Saturday, December 5, 2009

Scattered thoughts on nationalism

So I wrote a post last week on nationalism. My Ilya -- uh, the Artist Formerly Known as Ilya -- wrote his own post coming out still more forcefully against nationalism of both of the mystic and non-mystic varieties. Then Jonah Goldberg wrote a long post responding to Ilya's post. Will Wilkinson also weighs in, as does my friend Josh Blackman's guest blogger.

Some scattered thoughts:

1)As Ilya said in comments, I agree with nearly all of the content of Josh House's post. The kind of non-mystic nationalism/rational pride in one's country that he has is admirable, as I said in my original post.

2)Regarding Jonah Goldberg's post: as a threshhold issue, I respect things that are over-thunk. I fear under-thinking is nearly always a worse evil.

Onto the substance. Regarding Goldberg's first point - that the lethality of nationalism is in the dosage -- Ilya has a fine response that it's difficult to calibrate dosages precisely. But I don't agree with Goldberg's broad point that moderation in everything is always the right course. I don't think that there can ever be too much freedom or too much individualism. Or, at least, I am more worried about someday becoming too rich, too thin, or about owning too many silk shirts than living in a society that has too much freedom or too much individualism. Can Goldberg name a society that has suffered from too much freedom or too much individualism? A single public policy that is bad because it permitted (permits?) too much individualism and too much freedom? I can't.

Second, I don't think irrational affection is getting such a bad rap here. I admit that there are situations in which low doses of irrational affection are probably harmless. But I don't think there's anything especially laudable about staying in loveless marriages or in keeping a job at your current firm when you could make more money at a different firm. I admit the former situation gets more complicated when your concerns about children that you love come into play. But if it's just two adults involved, what is so wrong with ending an unhappy or loveless marriage? Why not do what will make both people happier? Ditto with abandoning a job for a more lucrative one. Mobility of labor is good for the broader economy, after all.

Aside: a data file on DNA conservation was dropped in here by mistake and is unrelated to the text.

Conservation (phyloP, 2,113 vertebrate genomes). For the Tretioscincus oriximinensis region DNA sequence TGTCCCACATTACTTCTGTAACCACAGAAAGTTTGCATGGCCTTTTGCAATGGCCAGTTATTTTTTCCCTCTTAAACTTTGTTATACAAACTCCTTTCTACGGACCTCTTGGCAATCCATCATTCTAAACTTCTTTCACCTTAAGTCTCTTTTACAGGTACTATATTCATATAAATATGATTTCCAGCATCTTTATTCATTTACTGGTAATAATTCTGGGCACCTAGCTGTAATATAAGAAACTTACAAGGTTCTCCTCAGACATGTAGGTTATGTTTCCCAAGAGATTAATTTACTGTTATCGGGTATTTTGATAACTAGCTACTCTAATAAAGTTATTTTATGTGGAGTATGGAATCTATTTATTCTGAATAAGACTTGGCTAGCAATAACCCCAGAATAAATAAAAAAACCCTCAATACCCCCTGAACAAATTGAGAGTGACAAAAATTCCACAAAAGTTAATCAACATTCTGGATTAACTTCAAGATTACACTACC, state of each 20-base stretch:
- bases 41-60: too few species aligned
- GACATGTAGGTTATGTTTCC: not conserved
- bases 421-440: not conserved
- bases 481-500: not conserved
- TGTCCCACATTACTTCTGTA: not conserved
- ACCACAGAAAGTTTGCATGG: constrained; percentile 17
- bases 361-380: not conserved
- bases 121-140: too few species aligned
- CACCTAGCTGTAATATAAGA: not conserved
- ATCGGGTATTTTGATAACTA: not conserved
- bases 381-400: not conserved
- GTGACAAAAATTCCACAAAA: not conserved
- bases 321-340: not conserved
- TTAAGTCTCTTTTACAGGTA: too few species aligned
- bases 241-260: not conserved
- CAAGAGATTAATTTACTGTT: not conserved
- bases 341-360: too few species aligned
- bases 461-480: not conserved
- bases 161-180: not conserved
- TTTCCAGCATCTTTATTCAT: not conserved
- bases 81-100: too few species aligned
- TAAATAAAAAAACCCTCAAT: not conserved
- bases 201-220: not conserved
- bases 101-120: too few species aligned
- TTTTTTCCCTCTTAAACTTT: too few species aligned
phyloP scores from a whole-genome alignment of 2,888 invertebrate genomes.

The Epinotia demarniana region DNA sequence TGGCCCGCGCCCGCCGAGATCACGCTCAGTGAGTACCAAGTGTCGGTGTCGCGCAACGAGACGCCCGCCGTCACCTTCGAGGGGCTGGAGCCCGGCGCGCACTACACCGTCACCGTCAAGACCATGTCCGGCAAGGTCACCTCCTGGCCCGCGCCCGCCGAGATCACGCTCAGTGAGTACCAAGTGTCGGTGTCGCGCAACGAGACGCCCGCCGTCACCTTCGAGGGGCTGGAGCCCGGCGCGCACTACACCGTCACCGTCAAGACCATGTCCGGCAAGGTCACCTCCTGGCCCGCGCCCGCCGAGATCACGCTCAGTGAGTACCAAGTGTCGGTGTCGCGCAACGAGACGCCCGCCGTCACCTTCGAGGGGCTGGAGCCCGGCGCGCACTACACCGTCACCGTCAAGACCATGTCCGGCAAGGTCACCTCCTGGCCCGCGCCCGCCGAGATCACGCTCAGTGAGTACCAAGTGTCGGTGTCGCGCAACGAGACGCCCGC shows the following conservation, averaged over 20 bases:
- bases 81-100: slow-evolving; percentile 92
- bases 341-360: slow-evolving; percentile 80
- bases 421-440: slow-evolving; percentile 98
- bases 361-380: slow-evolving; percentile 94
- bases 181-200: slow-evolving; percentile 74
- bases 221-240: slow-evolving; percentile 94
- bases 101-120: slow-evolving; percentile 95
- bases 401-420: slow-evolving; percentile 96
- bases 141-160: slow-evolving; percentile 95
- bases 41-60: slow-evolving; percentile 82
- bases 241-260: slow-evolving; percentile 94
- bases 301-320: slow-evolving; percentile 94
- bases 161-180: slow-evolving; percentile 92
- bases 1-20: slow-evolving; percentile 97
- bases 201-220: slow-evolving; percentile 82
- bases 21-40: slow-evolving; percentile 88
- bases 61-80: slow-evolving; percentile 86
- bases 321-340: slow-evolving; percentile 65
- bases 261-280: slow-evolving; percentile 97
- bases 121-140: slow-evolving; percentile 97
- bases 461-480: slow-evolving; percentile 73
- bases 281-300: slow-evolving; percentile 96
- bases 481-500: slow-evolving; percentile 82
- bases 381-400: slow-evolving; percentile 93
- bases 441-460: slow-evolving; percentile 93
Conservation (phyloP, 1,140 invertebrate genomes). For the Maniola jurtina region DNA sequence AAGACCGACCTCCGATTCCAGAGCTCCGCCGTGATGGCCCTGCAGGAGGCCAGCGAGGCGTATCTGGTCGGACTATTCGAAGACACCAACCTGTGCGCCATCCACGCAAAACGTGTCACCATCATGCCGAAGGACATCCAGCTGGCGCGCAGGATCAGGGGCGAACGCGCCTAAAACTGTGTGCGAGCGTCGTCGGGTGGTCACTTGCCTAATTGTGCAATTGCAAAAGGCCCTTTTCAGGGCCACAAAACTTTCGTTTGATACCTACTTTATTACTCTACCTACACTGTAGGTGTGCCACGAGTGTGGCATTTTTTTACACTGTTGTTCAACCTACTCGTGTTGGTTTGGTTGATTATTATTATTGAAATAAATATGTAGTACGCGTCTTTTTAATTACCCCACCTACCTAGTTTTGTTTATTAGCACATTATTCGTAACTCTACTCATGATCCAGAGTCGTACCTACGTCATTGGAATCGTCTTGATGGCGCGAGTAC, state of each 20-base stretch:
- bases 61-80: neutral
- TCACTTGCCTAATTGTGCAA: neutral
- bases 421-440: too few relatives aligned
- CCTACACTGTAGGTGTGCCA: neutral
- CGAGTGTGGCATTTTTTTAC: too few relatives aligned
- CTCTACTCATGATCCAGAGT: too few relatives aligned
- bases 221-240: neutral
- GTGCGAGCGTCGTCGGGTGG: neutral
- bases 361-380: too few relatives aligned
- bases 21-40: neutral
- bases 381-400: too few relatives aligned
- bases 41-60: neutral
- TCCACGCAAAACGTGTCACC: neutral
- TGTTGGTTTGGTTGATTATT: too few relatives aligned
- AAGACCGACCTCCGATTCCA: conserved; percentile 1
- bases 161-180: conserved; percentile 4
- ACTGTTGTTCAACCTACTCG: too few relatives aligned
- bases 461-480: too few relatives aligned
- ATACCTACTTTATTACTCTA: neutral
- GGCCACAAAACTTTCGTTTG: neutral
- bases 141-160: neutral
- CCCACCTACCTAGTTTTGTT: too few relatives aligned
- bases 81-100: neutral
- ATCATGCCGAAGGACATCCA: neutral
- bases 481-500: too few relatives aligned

Regarding Goldberg's #5, I'm also unconvinced. It's a nice rhetorical strategy to say that freedom is intertwined with our national DNA. It's also kind of like looking over the heads of people we don't know at a cocktail party and noticing only our friends, to use Justice Roberts' analogy in a different context. Yes, the Founders wrote magnificient paeans to freedom -- and also crafted the Alien and Sedition Acts. Liberty's better defended on purely theoretical grounds.

3)Half-formed thought: is nationalism in low doses, of the non-scary kind, efficient because it bundle certain kinds of cultural goods together for us and makes it easier to consume them ? That is, the French ethnic nationalist doesn't have to do several sets of independent research on what to eat or what to read? She can just be like, "Oh, today I should read Victor Hugo, and I should eat a croissant while I'm doing that." And perhaps there are other benefits that are hidden in consuming goods largely from one culture? For example, sushi and edamame beans taste better together than sushi with tomato, basil, and mozzarella salad? Or perhaps people who sample distinctively Russian nineteenth-century literature and music together for nationalistic reasons have a more pleasant and coherent esthetic experience than people who sample literature and music from two unrelated cultures?

Tyler Cowen, who is as forcefully cosmopolitan as anyone I've ever met or read on these issues, would argue the opposite, I'd imagine. He's a champion of the idea that the ability to create our own distinctive blend of different cultures is what makes the modern world so interesting. Maybe he's right; I practice an approach that's much more like his in my own life. But many other people might not have the time and might find sampling nationalistically bundled cultural goods more efficient and enjoyable.

Again, half-formed thought. That is, however, the point of having a blog.

4)I mostly agree with Ilya's post, but I do have a nit to pick about the sentence "Americans made great sacrifices in the Revolutionary War, despite the fact that there was no nationalistic objective involved (18th century white Americans overwhelmingly came from the same ethnic and cultural background as the British they were revolting against)." I am no real historian of this period, but my sense is that people who are love to fight about how strong distinctive American national identity was before the Revolution and to what extent such national self-identity influenced the Revolution. I believe that there are scholars who argue forcefully on both sides of the question, and I distinctly recall writing an essay in eleventh-grade AP U.S. History coming out on the distinct national self-consciousness side. I know, high school, but I still think the arguments I made would pass the laugh test if shown to a real Americanist. Still, I defer to real historians here.

That said, I do agree with the broader point that wars can be successfully waged by people who lack strong national self-consciousness.

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